SA Agulhas II testing equipment for its historic expedition

16 October 2017 - 12:18 By Claire Keeton
South African scientists test their equipment for the International Indian Ocean Expedition II. Bongo nets are lowered into the ocean to collect plankton.
South African scientists test their equipment for the International Indian Ocean Expedition II. Bongo nets are lowered into the ocean to collect plankton.
Image: Claire Keeton

About 500 orangey Copepods‚ which look like minute crayfish under a microscope‚ were among the first specimens collected on the SA Agulhas II research ship on Monday morning.

On a rolling ship off the wild coast‚ South African scientists started testing their equipment for the International Indian Ocean Expedition II‚ which departs from Durban on Wednesday.

First they lowered an “oblique bongo” net‚ which resembles the drums‚ behind the ship to about 100 metres down to collect zoo plankton.

 

Several types of nets were being tested including an instrument known as a CTD, used to measure conductivity‚ temperature and depth.
Several types of nets were being tested including an instrument known as a CTD, used to measure conductivity‚ temperature and depth.
Image: Claire Keeton

“Plankton is everything that drifts with the current and they make up 98% of the biomass in the ocean‚” said specialist scientist Dr Hans Verheye.

The east coast of South Africa typically has a greater diversity but lesser abundance of plankton‚ while the converse is true on the west coast.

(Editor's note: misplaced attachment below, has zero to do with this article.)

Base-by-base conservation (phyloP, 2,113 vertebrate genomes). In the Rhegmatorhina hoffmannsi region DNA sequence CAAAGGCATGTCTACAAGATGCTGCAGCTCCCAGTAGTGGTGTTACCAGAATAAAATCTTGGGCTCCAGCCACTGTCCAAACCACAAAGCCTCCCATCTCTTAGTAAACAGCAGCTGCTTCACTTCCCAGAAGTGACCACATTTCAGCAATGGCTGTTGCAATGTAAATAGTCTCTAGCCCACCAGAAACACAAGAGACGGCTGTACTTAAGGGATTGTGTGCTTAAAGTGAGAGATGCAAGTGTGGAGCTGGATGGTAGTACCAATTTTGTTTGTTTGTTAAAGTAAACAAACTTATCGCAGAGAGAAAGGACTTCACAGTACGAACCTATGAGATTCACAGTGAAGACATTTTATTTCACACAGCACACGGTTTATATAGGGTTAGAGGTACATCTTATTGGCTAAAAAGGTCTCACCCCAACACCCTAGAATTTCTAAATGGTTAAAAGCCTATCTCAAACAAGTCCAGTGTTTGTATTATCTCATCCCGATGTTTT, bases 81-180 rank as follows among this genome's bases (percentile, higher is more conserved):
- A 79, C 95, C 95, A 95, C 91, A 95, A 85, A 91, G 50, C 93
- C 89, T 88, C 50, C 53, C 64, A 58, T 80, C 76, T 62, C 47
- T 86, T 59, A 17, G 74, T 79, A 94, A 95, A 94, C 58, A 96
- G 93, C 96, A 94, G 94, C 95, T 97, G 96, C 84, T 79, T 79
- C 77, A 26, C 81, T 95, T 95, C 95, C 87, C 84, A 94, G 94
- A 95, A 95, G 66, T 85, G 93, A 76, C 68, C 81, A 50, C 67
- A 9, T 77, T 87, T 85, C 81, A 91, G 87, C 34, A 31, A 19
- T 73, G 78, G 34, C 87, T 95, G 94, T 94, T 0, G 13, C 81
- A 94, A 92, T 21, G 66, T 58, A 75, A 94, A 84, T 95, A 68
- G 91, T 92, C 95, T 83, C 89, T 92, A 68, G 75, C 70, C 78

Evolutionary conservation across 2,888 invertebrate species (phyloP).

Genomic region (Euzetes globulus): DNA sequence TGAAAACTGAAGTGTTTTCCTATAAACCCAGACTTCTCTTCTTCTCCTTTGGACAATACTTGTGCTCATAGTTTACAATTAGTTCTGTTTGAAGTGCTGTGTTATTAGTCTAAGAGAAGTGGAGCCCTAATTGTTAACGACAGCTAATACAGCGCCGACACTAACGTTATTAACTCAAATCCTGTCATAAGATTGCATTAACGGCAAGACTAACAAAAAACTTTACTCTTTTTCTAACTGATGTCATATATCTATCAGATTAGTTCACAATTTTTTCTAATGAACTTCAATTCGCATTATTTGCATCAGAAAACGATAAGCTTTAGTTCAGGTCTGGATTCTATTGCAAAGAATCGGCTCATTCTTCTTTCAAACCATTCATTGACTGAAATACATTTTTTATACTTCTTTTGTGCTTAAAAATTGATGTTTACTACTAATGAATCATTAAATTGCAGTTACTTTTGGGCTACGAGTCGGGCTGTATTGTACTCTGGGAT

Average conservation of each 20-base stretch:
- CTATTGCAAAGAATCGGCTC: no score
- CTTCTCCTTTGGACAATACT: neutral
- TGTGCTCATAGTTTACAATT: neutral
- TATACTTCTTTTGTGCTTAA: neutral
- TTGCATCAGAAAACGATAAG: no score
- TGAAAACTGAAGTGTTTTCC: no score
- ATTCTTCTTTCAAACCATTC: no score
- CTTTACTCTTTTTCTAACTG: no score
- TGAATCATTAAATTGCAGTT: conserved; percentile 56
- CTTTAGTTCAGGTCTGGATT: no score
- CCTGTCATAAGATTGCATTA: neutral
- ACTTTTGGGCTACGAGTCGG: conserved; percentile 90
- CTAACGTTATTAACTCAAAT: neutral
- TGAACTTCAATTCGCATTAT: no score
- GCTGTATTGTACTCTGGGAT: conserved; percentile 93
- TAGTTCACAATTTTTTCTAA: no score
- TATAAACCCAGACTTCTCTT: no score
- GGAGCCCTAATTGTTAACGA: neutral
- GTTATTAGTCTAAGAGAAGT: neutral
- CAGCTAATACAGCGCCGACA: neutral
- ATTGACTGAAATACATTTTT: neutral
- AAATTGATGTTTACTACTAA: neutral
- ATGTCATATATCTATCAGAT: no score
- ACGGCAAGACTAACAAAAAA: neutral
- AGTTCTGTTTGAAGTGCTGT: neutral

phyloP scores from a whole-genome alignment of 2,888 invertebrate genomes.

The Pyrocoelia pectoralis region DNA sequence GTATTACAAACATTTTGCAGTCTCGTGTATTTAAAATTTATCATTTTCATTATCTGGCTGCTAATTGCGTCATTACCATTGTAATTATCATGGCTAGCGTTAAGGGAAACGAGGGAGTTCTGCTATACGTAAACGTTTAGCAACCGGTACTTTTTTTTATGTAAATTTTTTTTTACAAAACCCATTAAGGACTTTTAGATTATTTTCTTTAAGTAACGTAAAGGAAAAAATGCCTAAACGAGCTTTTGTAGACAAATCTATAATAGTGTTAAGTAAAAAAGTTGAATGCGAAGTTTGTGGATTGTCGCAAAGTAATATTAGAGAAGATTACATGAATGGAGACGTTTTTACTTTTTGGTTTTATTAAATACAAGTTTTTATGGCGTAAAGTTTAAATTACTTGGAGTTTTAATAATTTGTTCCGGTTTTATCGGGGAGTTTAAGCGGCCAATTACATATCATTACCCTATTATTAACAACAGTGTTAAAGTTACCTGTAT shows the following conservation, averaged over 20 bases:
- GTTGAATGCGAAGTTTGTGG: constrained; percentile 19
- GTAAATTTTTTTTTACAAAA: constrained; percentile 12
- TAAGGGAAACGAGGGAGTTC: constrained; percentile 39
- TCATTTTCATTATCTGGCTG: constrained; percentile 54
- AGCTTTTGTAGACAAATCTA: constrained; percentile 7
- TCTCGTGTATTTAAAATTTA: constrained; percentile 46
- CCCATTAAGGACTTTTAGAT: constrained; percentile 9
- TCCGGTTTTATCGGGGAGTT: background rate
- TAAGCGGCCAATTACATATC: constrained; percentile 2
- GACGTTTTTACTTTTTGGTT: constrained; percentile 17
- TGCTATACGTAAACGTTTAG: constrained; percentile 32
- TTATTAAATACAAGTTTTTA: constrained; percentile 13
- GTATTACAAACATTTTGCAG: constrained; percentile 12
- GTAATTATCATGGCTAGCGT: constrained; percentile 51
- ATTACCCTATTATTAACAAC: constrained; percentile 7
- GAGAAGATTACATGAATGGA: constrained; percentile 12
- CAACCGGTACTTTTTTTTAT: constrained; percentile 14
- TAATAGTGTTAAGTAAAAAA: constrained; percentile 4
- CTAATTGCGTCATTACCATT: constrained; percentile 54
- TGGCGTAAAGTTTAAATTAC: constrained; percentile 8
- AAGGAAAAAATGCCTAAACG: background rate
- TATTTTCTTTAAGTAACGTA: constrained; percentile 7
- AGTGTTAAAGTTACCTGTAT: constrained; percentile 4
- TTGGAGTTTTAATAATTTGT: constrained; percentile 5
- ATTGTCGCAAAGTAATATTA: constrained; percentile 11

Verheye said: “We got an abundance of plankton from our 15-minute haul. There are a lot of bugs in here and maybe some larvae. This is a good haul for this side of the world.”

Verheye‚ who is passionate about plankton and head of biological oceanography for the department of environmental affairs‚ said they were good indicators of climate change‚ for example‚ the acidity of the water.

 

Plankton is examined under a microscope.
Plankton is examined under a microscope.
Image: Claire Keeton

Plankton have to adapt quickly to water conditions because they have a short lifespan.

Several types of nets were being tested during the morning‚ including one nicknamed Whitney by the crew‚ two types of dredges‚ a camera system called a “ski monkey”‚ which could be deployed to 700m deep‚ and an instrument known as a CTD to measure conductivity‚ temperature and depth‚ which looked like a bunch of tall‚ thin scuba tanks.

Control site technician Marco Worship said the operations centre was “the heart and brains” of the research vessel and all data was captured there.

Inside the operations centre‚ marine research assistant Janine van der Poel carefully guided the bongo net to the surface with a gear lever.

 

Inside the SA Agulhas II research ship operations centre‚ marine research assistant Janine van der Poel carefully guides the bongo net to the surface with a gear lever.
Inside the SA Agulhas II research ship operations centre‚ marine research assistant Janine van der Poel carefully guides the bongo net to the surface with a gear lever.
Image: Claire Keeton

The state-of-the-art equipment must be ready for deployment ahead of the research cruise‚ which is the first African-led research cruise into the Indian Ocean. Scientists from South Africa‚ Mozambique‚ Kenya and Tanzania are contributing to the exploratory efforts.

The International Indian Ocean Expedition II is a programme under the UN Intergovernmental Oceanographic Commission‚ which aims to do oceanographic and atmospheric research and the SA Agulhas II will run several cruises until 2020. 

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